2009 Petit Lion Marquis de Las Cases, Saint-Julien

SKU #1179109 91 points James Suckling

 Blueberries and minerals on the nose, with hints of flowers. Full body, with firm and chewy tannins and a fresh finish. A little linear in structure, but very fine. Second wine of Leoville Las Cases. Try in 2018.  (2/2012)

Share |
Price: $54.99
Quantity:

Real Time Inventory by location:

A limited quantity of the item you have chosen can be special ordered.

This product is expected to arrive for shipment or pickup by Friday, December 30, 2016.

Product turnaround time varies by location of inventory and your chosen method of shipping/pickup. For a detailed explanation click here.

Product Reviews:

Add your own review of this item

By: Clyde Beffa Jr. | K&L Staff Member | Review Date: 9/19/2015 | Send Email
The actual second wine of Leoville Las Cases and about $300 a bottle cheaper. Great package and the wine inside is to die for. Great vintage and great wine maker make for a superb wine. Gary Westby loved it also-see his blog.
Drink from 2017 to 2037

By: Gary Westby | K&L Staff Member | Review Date: 9/12/2015 | Send Email
I have no problem admitting that I am a cat person. That being said, I never thought that I would be compelled to buy a wine because of a well executed critter label. The Petit Lion on the label was just too darn adorable to resist and I bought it and brought it home. I can rationalize the purchase easily; Las Cases is the undeniable super 2nd of super 2nd’s and routinely beats out the 1st growths in any vintage that they don’t bring their A game. Even the 1993 Las Cases is a wine of tremendous majesty and balance- these folks have the midas touch. It is a 245 acre property at the north end of St. Julien that shares a long border with Chateau Latour to the north and surrounded on the other sides by Barton and Poyferre. A good address! The Petit Lion Marquis de Las Cases is the 2nd wine of the property while the Clos du Marquis has been a single vineyard wine (made from a walled vineyard within the greater estate) for many years now. It is composed of about one third Cabernet Sauvignon and two thirds Merlot, with a smattering of Cabernet Franc. It sees the same expensive oak treatment and lavish care as the first wine, as the selection is made just before bottling for this and the grand vin. Cinnamon and I don’t usually drink our claret this young, but the purity and balance of this big, powerful wine one us over. This is clean, pure, dark fruited, decadently vanilla kissed Bordeaux that had an exceptional seamless texture. We had it with a prime, bone in, dry aged rib-eye steak, potatoes and padron peppers, all done in the cast iron pan. As usual, the combination of top class beef and top class Bordeaux did not disappoint. If I had more of this big St. Julien I would wait until its 10th birthday to open it, but I am glad that cute little lion drew me in!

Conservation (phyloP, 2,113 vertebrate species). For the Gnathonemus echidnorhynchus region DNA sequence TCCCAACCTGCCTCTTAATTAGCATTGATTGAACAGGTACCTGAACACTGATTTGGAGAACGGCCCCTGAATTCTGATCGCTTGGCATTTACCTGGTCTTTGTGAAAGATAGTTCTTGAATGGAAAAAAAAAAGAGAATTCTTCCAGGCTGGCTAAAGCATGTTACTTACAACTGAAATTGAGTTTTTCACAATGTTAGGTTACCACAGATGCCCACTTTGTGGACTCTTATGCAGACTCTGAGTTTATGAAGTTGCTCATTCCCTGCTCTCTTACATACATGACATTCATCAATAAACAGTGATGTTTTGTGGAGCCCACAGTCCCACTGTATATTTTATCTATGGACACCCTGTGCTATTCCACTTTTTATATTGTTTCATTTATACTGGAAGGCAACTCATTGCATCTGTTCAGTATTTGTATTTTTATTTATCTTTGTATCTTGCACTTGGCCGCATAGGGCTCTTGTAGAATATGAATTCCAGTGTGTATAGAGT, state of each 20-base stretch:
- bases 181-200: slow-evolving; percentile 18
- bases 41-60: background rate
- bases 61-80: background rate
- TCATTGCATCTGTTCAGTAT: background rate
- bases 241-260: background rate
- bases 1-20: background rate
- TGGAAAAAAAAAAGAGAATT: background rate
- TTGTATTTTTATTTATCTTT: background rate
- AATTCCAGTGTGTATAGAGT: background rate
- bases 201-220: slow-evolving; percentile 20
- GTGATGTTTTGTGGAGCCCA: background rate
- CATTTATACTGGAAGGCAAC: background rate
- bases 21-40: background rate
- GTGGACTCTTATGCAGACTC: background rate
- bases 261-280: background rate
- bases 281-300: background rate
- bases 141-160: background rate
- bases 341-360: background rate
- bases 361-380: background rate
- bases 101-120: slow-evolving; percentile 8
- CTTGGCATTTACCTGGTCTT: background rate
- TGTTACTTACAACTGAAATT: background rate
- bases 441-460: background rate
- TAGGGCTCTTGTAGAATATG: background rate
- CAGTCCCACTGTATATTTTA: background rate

Drink from 2015 to 2039

Additional Information:

Varietal:

Cabernet Sauvignon and Blends

- Cabernet Sauvignon has come a long way from its role as a blending varietal, however dominant, in the wines of Bordeaux. Today it is the most planted red varietal in the world. Identified as a descendent of Cabernet Franc and Sauvignon Blanc, the late-ripening Cabernet Sauvignon needs to be planted in warmer climates to fully ripen. Its small berries can easily be identified for their distinctive blue color, thick skins and high tannins. And while the varietal has its own definitive characteristics: green pepper-like aromas and black currant flavors among them, it is perhaps most prized for its ability to convey terroir, vintage and winemaking. A relatively new varietal, Cabernet Sauvignon started making inroads into the wines of the Médoc and Graves in the late-18th century. Today it is also dominant in the up-and-coming Entre-Deux-Mers region of Bordeaux and can also be found in Southwest France. It is the companion varietal to Sangiovese in Italy's Super Tuscans and is planted all over Europe, stretching to lesser-known winegrowing regions like Russia and Lebanon. In the Americas Cabernet Sauvignon has found champions in every nook and cranny of California and among winemakers in Washington, where it complements plantings of Merlot. In South America, Cab thrives in Chile, but can also be found in smaller amounts in Argentina and even in Mexico.
Country:

France

- When it comes to wine, France stands alone. No other country can beat it in terms of quality and diversity. And while many of its Region, Bordeaux, Burgundy and Champagne most obviously, produce wine as rare, as sought-after and nearly as expensive as gold, there are just as many obscurities and values to be had from little known appellations throughout the country. To learn everything there is to know about French wine would take a lifetime. To understand and appreciate French wine, one only has to begin tasting them. Click for a list of bestselling items from all of France.
Sub-Region:

Bordeaux

- View our bestselling Bordeaux.
Specific Appellation:

Saint Julien

- St. Julien, the smallest of the four famous appellations of the Haut Medoc, is known for highly extracted, finely structured, Cabernet-based reds. It is nestled between Pauillac to the north and Margaux to the south. Like St. Estephe, there are no first growths in this area. Leoville-las-Cases, Leoville Poyferre, Leoville Barton, Ducru Beaucaillou, and Gruard Larose are the second-growths of St. Julien followed by Lagrange which is the only third-growth. Beychevelle, Branaire Ducru, St. Pierre, and Talbot, which are all fourth-growth wines, round out the grand cru classe chateaux. In the last several vintages, wineries from this appellation have been out-performing their traditional rankings making many of the wines from this region some of the best values in red wine today.